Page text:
So I installed Avast Internet Security version 5.0.677. And it is great from a user interface perspective. Yet there are some very important features to mention. As I reviewed in one of my recent posts, Avast free antivirus v.5 performed with flying colors in the drive-by test. That basically tells you a lot about the company, because it takes time and effort to watch those web threats spreading around. In the Internet Security package have some extra stuff to appreciate: a sand box tool which allows to run any program in the virtual environment (similar to instant virtual machine):

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Plan Z. Destroy all your data with DBAN.

Sometimes you need to quickly destroy all your data, for whatever reason. In this case Darik’s Boot And Nuke bootable CD can help. What you need to do is download the file image dban-2.2.6_i586.iso (last version 2.2.6) and burn it without unzipping. Then to deploy it, simply reboot and follow the prompts. Important to mention, that in your PC BIOS booting order must be set to start from DVD(CD)-ROM. Beware though, as this program is designed to look for any hard drives, not only the system one, and to wipe out everything without any possibility to restore. Therefore, be extremely careful with that CD. DBAN is a good way to recycle your old computer, making sure that no identity theft is possible if you sell your PC, for instance. It is also a good way to totally sanitize your hard drive before new Windows (or whatever OS) installation, especially if you suspect it was compromised with virus or rootkit infection. Creator of this tool claims that “DBAN prevents or thoroughly hinders all known techniques of hard disk forensic analysis.” It is free to use. Just be aware that good cleaning of large volume of data takes time.


McAfee Internet Security. In the kingdom of boredom and ignorance.

mcafee-2011-front-guiI have installed McAfee Internet Security with 6-month complimentary subscription for Facebook users, but I’m confused to tell whether it is version 2010 or 2011, because it is not shown anywhere. Maybe it is just a smart marketing move, but I would call it a sneaky move, as the packaging design on their official website shows no difference. About window tells me the following: Security Center version is 10.5 and VirusScan 14.5.

First I’d like to say something good about McAfee IS. Installation went very easy and fast [screenshot] — no reboot required, no annoying registration forms, no nothing. Installation options were presented well [screenshot]. The program, once it is running, feels very light on system resources. It would be ridiculous to say that a McAfee application cannot get its job done, as well as Symantec these guys probably spent a fortune in Reasearch and Development and most tests and reviews say they are good. But there were some really surprising things to me.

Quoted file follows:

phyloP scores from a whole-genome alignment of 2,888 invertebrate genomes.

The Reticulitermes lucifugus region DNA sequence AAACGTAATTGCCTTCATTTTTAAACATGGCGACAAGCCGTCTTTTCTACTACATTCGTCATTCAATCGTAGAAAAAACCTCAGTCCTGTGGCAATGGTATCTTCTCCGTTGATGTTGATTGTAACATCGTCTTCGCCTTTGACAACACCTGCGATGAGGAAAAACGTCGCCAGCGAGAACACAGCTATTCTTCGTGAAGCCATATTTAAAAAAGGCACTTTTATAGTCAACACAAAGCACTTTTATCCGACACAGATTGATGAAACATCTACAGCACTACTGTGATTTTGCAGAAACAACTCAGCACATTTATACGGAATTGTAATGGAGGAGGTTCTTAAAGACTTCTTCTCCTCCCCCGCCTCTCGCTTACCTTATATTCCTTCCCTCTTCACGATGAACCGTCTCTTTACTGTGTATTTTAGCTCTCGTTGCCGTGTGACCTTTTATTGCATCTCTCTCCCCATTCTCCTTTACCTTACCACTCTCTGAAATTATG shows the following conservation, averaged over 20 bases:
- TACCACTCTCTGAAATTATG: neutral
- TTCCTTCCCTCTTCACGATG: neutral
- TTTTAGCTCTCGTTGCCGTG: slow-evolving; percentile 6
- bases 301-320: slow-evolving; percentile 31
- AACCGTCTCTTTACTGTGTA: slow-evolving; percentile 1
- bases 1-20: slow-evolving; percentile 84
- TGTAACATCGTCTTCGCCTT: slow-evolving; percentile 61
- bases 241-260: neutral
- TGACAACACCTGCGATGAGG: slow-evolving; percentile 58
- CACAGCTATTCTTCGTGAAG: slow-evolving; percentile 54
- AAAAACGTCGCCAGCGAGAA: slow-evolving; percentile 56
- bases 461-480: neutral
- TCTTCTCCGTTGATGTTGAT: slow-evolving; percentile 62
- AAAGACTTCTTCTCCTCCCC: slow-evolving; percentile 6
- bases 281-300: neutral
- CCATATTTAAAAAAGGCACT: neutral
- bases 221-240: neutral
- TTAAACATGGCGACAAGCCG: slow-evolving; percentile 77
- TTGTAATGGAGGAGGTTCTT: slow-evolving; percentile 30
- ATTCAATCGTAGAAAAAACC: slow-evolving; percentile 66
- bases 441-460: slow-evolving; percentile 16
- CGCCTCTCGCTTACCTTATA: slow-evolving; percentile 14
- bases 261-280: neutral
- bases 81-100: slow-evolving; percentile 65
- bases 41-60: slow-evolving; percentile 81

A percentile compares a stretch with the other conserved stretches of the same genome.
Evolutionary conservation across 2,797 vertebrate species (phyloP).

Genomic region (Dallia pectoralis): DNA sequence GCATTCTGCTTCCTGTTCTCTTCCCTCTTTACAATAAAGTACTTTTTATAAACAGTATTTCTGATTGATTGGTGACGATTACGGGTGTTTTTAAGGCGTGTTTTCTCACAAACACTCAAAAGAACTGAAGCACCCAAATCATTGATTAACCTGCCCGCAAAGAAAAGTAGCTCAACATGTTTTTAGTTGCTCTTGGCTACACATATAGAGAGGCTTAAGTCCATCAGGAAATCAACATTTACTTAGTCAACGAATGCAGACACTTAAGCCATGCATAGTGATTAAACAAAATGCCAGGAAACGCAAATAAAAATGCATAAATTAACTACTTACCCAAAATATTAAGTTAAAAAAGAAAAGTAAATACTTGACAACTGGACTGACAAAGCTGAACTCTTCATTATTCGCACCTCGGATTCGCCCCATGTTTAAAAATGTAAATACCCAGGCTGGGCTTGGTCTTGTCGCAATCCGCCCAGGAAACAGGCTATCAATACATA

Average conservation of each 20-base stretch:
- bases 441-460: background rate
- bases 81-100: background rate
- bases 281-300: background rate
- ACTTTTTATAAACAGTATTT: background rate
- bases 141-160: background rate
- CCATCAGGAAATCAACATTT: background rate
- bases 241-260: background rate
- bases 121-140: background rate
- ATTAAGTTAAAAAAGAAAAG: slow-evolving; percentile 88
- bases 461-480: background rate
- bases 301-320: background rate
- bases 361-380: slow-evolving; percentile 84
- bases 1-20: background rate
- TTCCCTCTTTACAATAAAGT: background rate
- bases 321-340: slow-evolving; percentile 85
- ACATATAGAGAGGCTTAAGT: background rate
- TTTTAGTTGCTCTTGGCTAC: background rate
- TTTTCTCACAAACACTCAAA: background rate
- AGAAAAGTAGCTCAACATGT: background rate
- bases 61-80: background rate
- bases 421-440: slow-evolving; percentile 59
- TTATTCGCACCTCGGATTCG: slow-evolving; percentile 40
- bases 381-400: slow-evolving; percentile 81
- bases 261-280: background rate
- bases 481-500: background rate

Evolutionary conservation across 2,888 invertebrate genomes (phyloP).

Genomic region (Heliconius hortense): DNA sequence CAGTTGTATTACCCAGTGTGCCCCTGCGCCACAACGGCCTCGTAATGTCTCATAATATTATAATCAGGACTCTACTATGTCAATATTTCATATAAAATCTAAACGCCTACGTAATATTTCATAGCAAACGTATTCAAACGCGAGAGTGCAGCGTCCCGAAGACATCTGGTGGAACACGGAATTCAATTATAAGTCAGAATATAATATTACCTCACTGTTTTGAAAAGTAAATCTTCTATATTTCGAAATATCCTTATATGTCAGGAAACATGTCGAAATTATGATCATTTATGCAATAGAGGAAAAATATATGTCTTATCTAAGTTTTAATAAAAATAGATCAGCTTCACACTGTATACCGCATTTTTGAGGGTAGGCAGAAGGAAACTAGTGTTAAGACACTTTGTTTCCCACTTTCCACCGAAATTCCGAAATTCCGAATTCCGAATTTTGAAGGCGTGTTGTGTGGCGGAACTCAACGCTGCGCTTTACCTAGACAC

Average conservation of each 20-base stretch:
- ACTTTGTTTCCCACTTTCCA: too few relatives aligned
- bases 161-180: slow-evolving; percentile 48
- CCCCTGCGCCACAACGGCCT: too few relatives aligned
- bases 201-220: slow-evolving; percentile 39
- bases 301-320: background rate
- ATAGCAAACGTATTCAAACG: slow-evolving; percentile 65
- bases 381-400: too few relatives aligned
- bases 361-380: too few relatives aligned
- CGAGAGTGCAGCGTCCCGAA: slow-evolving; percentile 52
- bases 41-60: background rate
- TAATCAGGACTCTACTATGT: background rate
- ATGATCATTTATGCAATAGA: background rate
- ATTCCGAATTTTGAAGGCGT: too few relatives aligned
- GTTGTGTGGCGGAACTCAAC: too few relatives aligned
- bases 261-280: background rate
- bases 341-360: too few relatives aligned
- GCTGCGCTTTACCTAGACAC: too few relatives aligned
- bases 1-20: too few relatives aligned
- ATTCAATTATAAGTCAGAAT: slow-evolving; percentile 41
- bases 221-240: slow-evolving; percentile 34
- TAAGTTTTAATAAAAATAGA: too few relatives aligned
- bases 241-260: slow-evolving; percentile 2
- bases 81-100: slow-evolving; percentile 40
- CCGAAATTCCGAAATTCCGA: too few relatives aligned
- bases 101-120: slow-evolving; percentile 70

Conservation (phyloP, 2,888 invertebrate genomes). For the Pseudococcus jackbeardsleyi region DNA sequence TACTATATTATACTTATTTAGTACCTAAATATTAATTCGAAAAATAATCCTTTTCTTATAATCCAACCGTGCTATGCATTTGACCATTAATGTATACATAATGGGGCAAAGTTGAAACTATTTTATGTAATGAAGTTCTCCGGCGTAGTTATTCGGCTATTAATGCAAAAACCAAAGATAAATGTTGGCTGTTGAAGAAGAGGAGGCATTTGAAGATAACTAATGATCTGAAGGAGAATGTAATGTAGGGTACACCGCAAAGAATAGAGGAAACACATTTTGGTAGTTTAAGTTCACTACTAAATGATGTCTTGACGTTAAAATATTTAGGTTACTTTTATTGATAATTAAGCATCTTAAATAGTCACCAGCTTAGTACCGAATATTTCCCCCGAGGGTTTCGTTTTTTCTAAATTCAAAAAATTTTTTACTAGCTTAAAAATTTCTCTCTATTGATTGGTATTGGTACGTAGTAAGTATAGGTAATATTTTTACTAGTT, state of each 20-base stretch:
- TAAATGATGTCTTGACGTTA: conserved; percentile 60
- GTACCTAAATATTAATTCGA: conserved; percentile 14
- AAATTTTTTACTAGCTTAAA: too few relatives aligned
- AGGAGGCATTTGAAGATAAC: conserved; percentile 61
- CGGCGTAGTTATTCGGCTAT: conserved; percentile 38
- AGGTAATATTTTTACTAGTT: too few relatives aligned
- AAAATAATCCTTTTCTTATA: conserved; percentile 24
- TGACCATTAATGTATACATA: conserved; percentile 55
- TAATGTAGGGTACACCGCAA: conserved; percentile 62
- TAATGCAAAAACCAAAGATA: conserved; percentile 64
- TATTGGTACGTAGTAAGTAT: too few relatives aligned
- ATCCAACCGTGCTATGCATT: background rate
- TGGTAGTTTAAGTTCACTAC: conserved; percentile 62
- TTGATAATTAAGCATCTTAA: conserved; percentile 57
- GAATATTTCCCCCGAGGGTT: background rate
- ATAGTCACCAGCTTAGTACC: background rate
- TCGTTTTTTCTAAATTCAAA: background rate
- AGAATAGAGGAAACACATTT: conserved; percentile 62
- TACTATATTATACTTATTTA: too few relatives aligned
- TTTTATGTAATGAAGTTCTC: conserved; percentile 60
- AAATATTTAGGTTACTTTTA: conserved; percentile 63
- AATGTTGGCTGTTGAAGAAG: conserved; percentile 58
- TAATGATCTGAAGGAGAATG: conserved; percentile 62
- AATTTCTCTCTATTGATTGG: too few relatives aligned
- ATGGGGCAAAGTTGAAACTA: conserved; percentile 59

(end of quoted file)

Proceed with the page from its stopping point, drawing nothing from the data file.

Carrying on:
Couldn’t-care-less Protection

mcafee-scan-finishedI take care of my files, and if there’s something I need to know — I need to know that in details. OK, Mcafee IS found few viruses during the scan of some downloaded samples and presented the report:

Ok, I want to see the details of the viruses and Trojans found in my files, so I click the links to see an explanation. A new window opens in the internet browser where I can see exactly that McAfee has empty database entries under the names W32/Autorun.worm!ji and With risk assessment Low it probably means that they have no clue of what they found and how to prove it is a virus. Or maybe the engineers at McAfee just don’t care. Because for the suspect Artemis!83A917492B0D [screenshot] they even have no trace in the database, “page not found”, 404, you know. What did they find then? Not much, I’m afraid it just what is called “false positives” — files with inner structure elements which resemble elements of malware. And I don’t mind pointing to some dangerous areas, as no one can be 100% percent sure, but tell me something reasonable, suitable for a human. Literally: “We are not sure, but this file looks suspicious, click here if you want to know why… We suggest we delete it, or quarantine (isolate), so you could decide later what to do…” Here’s what I call human approach.

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Reenforce Your PC Heuristics Shield. Install McAfee Internet Security 2011 free for 6 months.

mcafee-2011Are you a Facebook user? Here is a link to a free 6-month subscription of McAfee Internet Security 2011, complimentary for all Facebook users: If you are not, you can register and receive that nice software as well. Why McAfee? Well I found it interesting to see in the last issue of Russian computer hacking magazine ( a heuristics test of Kaspersky Internet Security 2011, Eset NOD32, Avira AntiVir, and McAfee (all latest builds).